Women for Election has marked International Women’s Day by issuing a report card for the major political parties as the focus turns to candidate selection for the next General Election.
Major parties must select 30 per cent of women for the General Election or face financial penalties. The report examines how many women were on the ticket in 2014 nationally and in each local authority, who was elected, and provides a detailed party breakdown and comparisons with the last elections in 2009. Westmeath now ranks 22nd nationally for female representation.
Speaking about the report card, Women for Election co-founder Michelle O’Donnell Keating said: “The local and European elections in May 2014 represented a milestone in Irish politics.Women made up an historic high of 22 per cent of all candidates and now make up an unprecedented 21 per cent of elected councillors - a 33 per cent leap from 2009.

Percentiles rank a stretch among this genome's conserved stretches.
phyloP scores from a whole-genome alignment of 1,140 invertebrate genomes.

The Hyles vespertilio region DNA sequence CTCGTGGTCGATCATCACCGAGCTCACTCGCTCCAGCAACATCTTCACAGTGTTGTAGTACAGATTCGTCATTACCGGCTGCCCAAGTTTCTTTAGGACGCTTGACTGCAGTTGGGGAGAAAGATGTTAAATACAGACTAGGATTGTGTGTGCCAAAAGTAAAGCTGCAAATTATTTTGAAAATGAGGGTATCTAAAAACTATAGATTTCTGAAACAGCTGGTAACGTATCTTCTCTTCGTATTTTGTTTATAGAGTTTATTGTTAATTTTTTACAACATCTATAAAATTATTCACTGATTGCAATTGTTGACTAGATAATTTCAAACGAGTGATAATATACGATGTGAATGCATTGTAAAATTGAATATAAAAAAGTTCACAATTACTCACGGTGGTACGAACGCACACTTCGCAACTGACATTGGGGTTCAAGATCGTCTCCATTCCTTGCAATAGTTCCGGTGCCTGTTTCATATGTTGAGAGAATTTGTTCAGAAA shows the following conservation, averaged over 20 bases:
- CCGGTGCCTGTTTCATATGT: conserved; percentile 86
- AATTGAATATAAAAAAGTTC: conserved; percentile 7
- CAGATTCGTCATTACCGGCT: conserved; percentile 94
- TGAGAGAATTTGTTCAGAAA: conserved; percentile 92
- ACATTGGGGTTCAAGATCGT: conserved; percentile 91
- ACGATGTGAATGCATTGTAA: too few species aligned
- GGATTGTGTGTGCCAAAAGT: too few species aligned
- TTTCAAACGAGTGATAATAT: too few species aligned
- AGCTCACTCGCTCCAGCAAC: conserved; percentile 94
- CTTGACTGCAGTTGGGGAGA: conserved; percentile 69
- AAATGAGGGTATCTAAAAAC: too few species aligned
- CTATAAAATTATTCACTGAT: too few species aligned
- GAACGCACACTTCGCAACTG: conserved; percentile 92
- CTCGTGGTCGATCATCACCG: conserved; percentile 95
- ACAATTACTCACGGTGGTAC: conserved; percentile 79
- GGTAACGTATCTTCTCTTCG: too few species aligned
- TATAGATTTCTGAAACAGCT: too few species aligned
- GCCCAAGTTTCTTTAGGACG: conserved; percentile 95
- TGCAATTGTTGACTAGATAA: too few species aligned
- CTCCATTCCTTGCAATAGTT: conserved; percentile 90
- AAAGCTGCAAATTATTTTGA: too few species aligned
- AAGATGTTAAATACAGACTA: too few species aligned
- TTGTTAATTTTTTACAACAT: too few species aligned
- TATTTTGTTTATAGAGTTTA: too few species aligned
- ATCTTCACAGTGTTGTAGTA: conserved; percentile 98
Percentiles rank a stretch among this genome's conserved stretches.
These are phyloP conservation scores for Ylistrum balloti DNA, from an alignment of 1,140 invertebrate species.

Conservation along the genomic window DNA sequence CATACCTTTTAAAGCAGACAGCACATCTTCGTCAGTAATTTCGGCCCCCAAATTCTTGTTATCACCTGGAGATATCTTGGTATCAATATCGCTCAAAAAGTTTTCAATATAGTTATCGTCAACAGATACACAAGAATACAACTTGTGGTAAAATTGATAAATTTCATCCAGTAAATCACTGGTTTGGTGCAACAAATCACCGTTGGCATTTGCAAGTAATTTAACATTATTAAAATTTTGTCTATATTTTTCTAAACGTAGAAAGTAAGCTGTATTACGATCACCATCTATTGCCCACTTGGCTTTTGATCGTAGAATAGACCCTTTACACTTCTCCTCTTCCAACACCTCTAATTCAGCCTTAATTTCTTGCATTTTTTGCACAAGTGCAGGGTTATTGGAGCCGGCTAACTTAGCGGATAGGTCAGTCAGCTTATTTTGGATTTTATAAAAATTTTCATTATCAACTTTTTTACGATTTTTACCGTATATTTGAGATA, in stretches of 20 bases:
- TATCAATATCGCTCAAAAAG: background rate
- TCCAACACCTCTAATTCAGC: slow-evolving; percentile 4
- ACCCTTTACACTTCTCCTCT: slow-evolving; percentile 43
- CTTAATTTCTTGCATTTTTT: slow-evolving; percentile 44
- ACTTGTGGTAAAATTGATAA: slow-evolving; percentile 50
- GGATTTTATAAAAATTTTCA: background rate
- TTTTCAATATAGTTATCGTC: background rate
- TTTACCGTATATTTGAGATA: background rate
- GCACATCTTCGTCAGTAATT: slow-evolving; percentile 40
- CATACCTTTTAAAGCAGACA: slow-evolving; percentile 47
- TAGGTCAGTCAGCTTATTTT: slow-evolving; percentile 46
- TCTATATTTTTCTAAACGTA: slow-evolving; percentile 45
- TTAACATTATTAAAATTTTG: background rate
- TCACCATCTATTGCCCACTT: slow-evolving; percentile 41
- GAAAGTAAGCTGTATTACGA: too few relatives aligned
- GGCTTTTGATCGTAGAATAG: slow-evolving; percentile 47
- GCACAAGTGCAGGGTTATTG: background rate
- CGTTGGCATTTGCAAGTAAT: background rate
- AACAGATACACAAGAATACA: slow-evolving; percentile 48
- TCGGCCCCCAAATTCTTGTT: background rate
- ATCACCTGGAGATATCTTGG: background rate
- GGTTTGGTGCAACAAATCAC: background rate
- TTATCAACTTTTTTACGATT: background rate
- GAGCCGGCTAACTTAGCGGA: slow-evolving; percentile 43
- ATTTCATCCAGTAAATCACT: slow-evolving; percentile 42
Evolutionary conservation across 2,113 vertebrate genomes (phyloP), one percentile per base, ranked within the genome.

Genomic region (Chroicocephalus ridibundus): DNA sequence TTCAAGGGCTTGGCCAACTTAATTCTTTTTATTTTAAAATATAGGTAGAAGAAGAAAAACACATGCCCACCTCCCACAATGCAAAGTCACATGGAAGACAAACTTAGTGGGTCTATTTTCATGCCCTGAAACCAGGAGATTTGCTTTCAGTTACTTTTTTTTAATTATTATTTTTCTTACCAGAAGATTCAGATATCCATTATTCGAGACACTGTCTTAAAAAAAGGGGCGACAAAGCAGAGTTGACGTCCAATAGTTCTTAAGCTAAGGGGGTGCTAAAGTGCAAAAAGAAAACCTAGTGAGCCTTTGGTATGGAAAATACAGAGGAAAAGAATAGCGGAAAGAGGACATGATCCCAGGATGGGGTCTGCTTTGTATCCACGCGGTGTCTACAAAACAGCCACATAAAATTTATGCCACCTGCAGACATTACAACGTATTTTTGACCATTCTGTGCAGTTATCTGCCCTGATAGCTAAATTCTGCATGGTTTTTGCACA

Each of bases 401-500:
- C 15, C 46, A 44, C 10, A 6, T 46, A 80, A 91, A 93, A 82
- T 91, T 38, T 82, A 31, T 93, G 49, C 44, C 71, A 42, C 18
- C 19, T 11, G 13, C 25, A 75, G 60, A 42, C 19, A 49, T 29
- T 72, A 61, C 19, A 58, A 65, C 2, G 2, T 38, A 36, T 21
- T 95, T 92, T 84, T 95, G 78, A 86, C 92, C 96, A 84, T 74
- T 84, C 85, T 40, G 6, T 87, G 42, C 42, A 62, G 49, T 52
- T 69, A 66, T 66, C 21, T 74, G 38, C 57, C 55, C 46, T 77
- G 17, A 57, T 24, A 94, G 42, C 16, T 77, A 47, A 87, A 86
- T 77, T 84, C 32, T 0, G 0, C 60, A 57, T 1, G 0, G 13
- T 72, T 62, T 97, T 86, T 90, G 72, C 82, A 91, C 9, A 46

“Women for Election were pleased to be able to play such a significant role, with 50 per cent of those women elected at local government level having come through one of our training programmes. Two of the three newly elected female MEPs likewise benefited from training, support, and mentoring from Women for Election.
“Westmeath almost met the national average for candidates with 20 per cent of women selected but was significantly below the national average of women elected at 15 per cent. This means that Westmeath now ranks 22nd nationally in the rankings of female representation. However there is some good news that the proportion of women councillors is up slightly at 6 per cent from 2009.
“It is evident to Women for Election that the parties need to look closely at Westmeath to consolidate the gains and build on what is working and increase the upward trend. We know that there is no shortage of women within party ranks and elsewhere in terms of members and activists to select for the General Election. The talent is there but it is up to the parties and others to bring it forward.”